School of Architecture

Adrienne Kneebone
Born 1975 Launceston, Tasmania. Lived and worked Darwin and Katherine, Northern Territory 1995–2010. Lives and works East Warburton, Victoria.

As rough as grass undies 2006, 2015
Mixed-media installation: clothes hoist, cotton underwear, and Spear Grass (Austrostipa spp.)
Dimensions variable (200.0 x 200.0 x 200.0 cm approx.). Courtesy of the artist. 

Adrienne Kneebone spent fifteen years living in the Northern Territory, including three years immersed in the remote country and culture of the Bulman and Beswick communities. Her involvement in The Pandanus Project from 2008, established the artist’s commitment to fusing contemporary fibre art forms with refined Indigenous techniques.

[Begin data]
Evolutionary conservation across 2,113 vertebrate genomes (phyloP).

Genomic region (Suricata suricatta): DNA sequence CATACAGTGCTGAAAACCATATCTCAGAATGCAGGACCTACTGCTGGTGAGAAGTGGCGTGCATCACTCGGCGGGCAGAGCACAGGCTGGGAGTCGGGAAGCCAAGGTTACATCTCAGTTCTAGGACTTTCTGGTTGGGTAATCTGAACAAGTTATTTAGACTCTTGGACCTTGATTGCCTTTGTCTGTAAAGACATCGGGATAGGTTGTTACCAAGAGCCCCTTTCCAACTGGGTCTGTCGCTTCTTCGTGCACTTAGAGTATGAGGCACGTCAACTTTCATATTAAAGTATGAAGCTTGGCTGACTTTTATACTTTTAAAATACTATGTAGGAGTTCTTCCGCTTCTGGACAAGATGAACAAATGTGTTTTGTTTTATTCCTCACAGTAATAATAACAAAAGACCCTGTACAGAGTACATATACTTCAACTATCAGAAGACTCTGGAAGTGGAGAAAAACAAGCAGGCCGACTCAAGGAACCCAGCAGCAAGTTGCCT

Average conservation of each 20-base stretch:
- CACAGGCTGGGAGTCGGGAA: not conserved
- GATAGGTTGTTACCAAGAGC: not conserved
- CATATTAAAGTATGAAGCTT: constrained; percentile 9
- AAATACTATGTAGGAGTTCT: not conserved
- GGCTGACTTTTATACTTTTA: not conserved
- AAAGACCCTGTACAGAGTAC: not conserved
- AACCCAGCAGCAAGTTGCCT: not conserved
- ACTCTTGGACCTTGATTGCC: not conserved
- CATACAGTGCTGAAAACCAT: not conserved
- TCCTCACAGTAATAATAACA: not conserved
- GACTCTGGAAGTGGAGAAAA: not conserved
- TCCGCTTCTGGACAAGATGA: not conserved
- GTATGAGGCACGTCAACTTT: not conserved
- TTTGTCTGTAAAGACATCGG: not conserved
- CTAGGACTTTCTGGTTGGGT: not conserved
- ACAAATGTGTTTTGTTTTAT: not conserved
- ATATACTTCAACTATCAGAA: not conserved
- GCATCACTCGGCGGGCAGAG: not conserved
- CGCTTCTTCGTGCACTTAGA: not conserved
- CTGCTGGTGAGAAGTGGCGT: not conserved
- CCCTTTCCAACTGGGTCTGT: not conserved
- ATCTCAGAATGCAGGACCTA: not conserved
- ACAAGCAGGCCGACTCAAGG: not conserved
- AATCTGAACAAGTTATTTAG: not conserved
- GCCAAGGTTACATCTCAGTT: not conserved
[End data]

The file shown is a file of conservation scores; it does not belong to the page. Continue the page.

Passionate about the transformation of flora into cultural objects, in this work Kneebone creates connections between nature, femininity and the environment as an adornment. An experienced camper, the artist has visited many remote locations in Australia’s northwest gathering seeds for mining-reclamation projects. Carefully pegged and spaced on the hoist, the hot-pink briefs threaded with native grasses are both tactile and suggestive. Seeds and briefs rubbing against delicate skin make palpable the harsh and dusty environmental conditions of the outback. The lace undies hung to dry contrast the resourcefulness and bush knowledge of rural women with urban desires – creature comforts, cleanliness and sensual intimacy.

In 2006, an earlier of version of this work won a prize at Darwin’s Sculpture in the Park as being reflective of the Northern Territory. The artist currently lives in the cooler climate of the Yarra Ranges, teaching and mentoring a next generation of fibre artists.